About Elizabeth Paris

The Elizabeth Paris Endowment for Socially Engaged History and Philosophy of Science

parisThe Elizabeth Paris Endowment for Socially Engaged History and Philosophy of Science honors the life of Elizabeth Paris (September 4, 1968 – November 28, 2009). Elizabeth gave passionately of herself in whatever she did, and she truly enjoyed bringing people together. As a scholar, she was committed to integrating the intellectual side of the history and philosophy of science with their social, institutional, and policy aspects. In celebration of her life and values,  the History of Science Society is establishing the Elizabeth Paris Endowment for Socially Engaged History and Philosophy of Science.

Elizabeth grew up in Cincinnati, Ohio, where she attended Seven Hills School. At Stanford University (Class of 1990), she majored in drama and astrophysics; she also participated in theatrical productions and managed a rock band. In this rich environment, she discovered the joys of combining her technical knowledge of physics with historical research. She went on to receive her Ph.D. in History and Philosophy of Science from the University of Pittsburgh in 1999, with a dissertation titled “Ringing in the New Physics: The Politics and Technology of Electron Colliders in the United States, 1956-1972,”—a project that sought to integrate “the personal, professional, institutional, and material worlds” of modern particle physics. She then taught history of science at Harvard, held a Dibner postdoctoral fellowship at MIT, and conducted research for the official history of the Argonne National Laboratory in Chicago.

In 2001 she moved to Nashville, Tennessee, where she continued her work on the Argonne history and married Jay Barnet. They had two children, Zachary and Elysha, and Elizabeth became deeply involved with Attachment Parenting International and the La Leche League. She also played a central role in the Hillsboro-West End neighborhood organization, where she was treasured for her innovative ideas and her neighborhood advocacy work. Elizabeth died after a long struggle with cancer in late 2009; in 2010, the association renamed their good neighbor award in her honor.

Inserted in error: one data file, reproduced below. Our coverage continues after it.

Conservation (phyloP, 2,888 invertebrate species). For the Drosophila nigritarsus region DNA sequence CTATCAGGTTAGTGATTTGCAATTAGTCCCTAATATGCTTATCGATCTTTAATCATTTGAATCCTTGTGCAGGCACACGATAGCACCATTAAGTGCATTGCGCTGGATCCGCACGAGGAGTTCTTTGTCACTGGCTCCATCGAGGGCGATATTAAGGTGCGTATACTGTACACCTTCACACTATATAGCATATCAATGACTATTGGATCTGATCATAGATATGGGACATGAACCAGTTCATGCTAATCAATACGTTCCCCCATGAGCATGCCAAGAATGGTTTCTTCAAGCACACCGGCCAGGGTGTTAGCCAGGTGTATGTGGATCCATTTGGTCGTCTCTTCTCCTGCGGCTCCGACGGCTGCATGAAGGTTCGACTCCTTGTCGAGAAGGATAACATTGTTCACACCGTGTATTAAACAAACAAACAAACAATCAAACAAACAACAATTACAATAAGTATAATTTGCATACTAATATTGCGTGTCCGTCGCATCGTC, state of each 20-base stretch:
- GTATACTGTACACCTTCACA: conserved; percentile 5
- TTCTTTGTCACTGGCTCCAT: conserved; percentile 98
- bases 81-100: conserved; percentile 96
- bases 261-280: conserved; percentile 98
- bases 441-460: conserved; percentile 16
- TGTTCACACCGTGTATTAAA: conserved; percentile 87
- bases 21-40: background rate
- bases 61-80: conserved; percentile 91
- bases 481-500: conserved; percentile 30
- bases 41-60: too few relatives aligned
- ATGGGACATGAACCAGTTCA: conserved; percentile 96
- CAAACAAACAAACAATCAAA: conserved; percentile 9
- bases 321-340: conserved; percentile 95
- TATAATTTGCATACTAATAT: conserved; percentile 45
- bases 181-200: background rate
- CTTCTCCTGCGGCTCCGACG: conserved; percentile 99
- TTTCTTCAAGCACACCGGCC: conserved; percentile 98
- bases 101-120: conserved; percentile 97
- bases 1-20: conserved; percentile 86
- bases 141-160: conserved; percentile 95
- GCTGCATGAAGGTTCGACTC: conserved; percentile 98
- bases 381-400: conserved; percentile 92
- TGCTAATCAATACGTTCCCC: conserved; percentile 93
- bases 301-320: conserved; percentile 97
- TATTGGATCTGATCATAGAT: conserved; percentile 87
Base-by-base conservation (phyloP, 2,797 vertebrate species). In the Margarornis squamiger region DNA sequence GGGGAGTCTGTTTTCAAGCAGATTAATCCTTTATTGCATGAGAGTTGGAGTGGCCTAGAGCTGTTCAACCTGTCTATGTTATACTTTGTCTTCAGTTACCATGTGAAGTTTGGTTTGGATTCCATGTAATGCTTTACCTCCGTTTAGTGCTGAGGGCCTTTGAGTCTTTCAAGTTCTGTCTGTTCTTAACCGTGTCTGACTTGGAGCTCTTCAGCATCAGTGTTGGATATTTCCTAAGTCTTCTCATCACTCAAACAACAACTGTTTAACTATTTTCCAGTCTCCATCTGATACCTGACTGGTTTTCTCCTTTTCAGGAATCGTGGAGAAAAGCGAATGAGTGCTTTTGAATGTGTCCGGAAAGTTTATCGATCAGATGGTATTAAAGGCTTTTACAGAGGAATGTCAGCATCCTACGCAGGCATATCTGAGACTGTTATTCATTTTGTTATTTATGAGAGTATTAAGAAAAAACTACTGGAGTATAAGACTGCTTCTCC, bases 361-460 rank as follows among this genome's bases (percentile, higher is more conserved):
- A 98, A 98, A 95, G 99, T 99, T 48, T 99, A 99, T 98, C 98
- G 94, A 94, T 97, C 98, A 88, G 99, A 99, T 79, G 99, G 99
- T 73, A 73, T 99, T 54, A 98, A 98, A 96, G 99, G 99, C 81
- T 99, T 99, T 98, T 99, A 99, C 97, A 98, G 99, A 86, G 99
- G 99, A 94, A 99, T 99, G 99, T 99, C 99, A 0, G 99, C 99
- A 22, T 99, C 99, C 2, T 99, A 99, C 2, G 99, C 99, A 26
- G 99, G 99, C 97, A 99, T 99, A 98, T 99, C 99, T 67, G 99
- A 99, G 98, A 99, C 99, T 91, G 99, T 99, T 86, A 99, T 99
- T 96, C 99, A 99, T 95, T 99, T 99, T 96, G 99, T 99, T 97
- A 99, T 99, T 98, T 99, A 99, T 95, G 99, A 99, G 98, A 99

The Endowment

The aim of the Endowment is to use the history and philosophy of science to enrich society. Ethical and religious values, cultural and political assumptions, and institutional history—all these shape decisions about science today. The presentation of science inside and outside the classroom reflects more than scientific content; it reveals the cultural values of the presenters. The same is true for the funding of scientific research.  Historians and philosophers of science are ideally positioned to help people understand the breadth of considerations that go into the development of science, and to use an understanding of the past to shape our future.

To this end, we expect the Endowment to provide for a regular public event at the HSS annual meetings.  The specific form of the event may vary–a public lecture, a forum for policy-makers to come together with historians and philosophers of science, or a family-friendly set of events engaging with the history of science would all be appropriate. The Endowment will thereby bring to a wider public an understanding of the value of the history and philosophy of science. More broadly, it will help further the mission of the newly established HSS-PSA Joint Caucus of Socially Engaged Philosophers and Historians of Science. Elizabeth’s legacy will be honoured in these ways by bringing together individuals who share an interest in the social relevance of the history and philosophy of science.

How to Give

To donate online, please CLICK HERE for more information.

For a list of donors and their connections to Elizabeth Paris, click here.